Thursday, July 7, 2011

Signs of a creative classroom

Deborah French's classroom

One thing seems obvious to me, after several decades visiting primary classrooms, is that real innovation only comes from creative teachers and not from imposed programmes. Unfortunately,  all too often, creative teachers are the last ones to be listened to in this era of school consistency and formulaic 'best practices'. It seem we are moving towards a standardised approach to learning at the very time when we need to value (and protect) our creative teachers and their creative students.

Creativity, of course, is a word  thrown around to describe much of the work students currently do. But true creativity is marked by originality and  idiosyncrasy and all too often is in opposition to what is expected. And creativity is not to be limited to the arts - it applies to all aspects of human activity.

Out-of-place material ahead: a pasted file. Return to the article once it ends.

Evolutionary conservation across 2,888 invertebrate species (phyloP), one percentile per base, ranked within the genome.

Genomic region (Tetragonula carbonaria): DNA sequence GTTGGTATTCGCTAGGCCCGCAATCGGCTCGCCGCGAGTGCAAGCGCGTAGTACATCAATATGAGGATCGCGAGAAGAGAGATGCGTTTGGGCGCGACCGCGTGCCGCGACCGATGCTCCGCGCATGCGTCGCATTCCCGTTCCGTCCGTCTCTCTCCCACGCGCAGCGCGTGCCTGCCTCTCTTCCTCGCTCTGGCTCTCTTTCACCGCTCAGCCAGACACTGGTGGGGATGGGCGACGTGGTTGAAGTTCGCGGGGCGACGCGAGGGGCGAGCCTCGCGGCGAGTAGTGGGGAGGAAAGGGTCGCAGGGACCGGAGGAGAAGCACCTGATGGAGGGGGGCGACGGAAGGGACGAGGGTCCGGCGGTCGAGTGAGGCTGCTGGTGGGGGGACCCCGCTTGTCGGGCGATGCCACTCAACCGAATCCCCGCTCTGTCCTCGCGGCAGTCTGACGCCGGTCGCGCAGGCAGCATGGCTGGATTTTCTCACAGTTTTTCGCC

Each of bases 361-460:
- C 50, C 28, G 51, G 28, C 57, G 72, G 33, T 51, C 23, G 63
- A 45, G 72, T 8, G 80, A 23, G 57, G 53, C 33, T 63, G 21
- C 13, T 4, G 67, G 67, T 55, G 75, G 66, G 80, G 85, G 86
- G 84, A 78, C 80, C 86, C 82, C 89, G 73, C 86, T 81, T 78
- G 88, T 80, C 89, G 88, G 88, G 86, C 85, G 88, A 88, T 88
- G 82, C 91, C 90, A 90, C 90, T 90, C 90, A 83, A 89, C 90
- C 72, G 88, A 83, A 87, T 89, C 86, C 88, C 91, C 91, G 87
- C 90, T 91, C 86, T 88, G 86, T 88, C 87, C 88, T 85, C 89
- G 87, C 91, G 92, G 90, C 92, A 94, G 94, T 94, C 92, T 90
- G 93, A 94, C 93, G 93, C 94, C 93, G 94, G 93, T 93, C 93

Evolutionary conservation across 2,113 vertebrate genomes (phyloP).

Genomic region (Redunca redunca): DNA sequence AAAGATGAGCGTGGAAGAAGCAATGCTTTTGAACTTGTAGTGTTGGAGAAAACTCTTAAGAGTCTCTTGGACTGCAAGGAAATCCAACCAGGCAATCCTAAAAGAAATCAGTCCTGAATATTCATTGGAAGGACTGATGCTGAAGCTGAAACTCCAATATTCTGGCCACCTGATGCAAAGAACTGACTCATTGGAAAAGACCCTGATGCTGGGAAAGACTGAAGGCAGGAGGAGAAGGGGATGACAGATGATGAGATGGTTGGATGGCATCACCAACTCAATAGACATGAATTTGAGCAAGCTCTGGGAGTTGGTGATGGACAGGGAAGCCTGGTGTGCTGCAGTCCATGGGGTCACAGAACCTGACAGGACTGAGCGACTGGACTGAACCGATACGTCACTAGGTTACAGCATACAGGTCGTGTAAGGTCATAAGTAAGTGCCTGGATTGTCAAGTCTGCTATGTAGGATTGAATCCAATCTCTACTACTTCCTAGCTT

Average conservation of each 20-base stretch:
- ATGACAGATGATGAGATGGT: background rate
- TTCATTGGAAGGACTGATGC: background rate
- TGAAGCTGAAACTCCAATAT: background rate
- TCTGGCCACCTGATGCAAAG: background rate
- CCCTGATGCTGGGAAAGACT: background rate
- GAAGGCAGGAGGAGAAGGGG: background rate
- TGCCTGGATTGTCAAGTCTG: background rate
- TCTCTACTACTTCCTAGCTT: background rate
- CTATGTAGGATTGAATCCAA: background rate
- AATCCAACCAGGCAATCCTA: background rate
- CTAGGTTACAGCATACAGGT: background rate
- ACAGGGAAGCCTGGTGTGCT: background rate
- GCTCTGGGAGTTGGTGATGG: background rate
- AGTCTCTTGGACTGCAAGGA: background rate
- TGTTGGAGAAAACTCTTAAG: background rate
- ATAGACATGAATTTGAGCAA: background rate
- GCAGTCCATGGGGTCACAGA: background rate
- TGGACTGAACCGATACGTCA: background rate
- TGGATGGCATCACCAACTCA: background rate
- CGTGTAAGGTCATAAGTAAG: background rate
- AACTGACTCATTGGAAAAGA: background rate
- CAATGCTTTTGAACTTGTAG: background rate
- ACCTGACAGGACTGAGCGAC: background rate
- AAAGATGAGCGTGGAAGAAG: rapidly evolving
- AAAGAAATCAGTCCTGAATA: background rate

For creativity to survive requires a school culture that values creativity.  Such schools are hard to find in these times of intrusive compliance.This does not mean every teacher doing whatever they like but rather for all teachers to be working within agreed beliefs. To develop a real creative learning culture requires considerable ongoing dialogue about the purpose of  an education for an evolving and creative world. To achieve such an environment is a balancing act for school leadership -the aim is for 'consistent creativity'. A number of important issues might need to be carefully defined and implemented while at the same time leaving plenty of room for teacher initiative and innovation. Creativity often works best within some form of constraint. Total freedom often leads to chaos and disorder;  creativity in any field requires considerable focused discipline.